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Aug. 7th, 2011 | 05:55 pm

Seamus Heaney  (1939-)


Digging


Between my finger and my thumb
The squat pen rests; as snug as a gun.

Under my window a clean rasping sound
When the spade sinks into gravelly ground:
My father, digging. I look down

Till his straining rump among the flowerbeds
Bends low, comes up twenty years away
Stooping in rhythm through potato drills
Where he was digging.

The coarse boot nestled on the lug, the shaft
Against the inside knee was levered firmly.
He rooted out tall tops, buried the bright edge deep
To scatter new potatoes that we picked
Loving their cool hardness in our hands.

By God, the old man could handle a spade,
Just like his old man.

My grandfather could cut more turf in a day
Than any other man on Toner's bog.
Once I carried him milk in a bottle
Corked sloppily with paper. He straightened up
To drink it, then fell to right away
Nicking and slicing neatly, heaving sods
Over his shoulder, digging down and down
For the good turf. Digging.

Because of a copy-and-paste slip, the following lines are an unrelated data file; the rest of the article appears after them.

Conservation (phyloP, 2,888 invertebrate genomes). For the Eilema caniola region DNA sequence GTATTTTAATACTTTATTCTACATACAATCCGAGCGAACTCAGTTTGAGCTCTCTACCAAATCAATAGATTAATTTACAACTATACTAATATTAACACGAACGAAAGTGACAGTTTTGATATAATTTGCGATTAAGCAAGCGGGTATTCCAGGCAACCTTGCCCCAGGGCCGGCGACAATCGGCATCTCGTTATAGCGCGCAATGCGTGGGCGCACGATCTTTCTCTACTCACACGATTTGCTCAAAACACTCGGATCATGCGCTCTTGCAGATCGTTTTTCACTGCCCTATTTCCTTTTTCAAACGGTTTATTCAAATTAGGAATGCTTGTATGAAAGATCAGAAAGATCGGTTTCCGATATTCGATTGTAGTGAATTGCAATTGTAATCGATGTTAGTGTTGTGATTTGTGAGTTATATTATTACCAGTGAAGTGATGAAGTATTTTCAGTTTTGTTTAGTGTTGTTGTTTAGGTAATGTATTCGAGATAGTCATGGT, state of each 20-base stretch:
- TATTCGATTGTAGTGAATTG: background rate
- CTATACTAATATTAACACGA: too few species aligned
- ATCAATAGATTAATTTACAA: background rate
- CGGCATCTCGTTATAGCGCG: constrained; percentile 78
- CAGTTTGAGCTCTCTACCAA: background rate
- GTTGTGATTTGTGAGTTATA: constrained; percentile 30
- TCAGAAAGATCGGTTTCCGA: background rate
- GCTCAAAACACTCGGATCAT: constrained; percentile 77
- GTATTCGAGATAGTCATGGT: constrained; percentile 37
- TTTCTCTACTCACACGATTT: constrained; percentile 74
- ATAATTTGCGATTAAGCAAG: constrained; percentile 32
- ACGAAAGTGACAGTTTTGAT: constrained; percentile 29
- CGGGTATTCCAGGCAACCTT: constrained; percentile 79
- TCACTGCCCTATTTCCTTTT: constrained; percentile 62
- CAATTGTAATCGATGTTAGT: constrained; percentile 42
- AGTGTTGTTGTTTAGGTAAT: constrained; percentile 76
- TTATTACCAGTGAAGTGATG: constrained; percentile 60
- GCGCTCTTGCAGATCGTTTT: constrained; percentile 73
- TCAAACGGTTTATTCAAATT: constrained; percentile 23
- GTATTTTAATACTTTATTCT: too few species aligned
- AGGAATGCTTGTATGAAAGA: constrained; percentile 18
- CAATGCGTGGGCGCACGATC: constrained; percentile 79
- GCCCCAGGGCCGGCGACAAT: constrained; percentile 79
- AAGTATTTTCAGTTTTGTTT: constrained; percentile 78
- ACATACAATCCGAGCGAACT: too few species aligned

The cold smell of potato mold, the squelch and slap
Of soggy peat, the curt cuts of an edge
Through living roots awaken in my head.
But I've no spade to follow men like them.

Between my finger and my thumb
The squat pen rests.
I'll dig with it.


- from Death of a Naturalist (1966)

I love this poem. I did an explication of this poem in my English Literature class. Here is the introduction I wrote:

In a world of dying traditions, maintaining a sense of historical pride is challenging. Seamus Heaney’s poem “Digging” explores the speaker’s internal conflict regarding his desire to maintain a connection with his ancestral past. It is revealed immediately that the speaker is a writer. Throughout the course of the poem, the speaker recalls moments in his past and contemplates the rapid changes occurring amongst his people. Raised in a family of potato farmers, the speaker feels distanced from his father and grandfather and is unsure of how to relate his chosen field of work to that of hard laborers. The title, “Digging,” conjures multiple meanings, and the speaker reconciles his chosen work by using the pen as his tool.  The speaker is able to sustain his cultural identity by digging--not in the literal sense--but rather by unearthing his memories.

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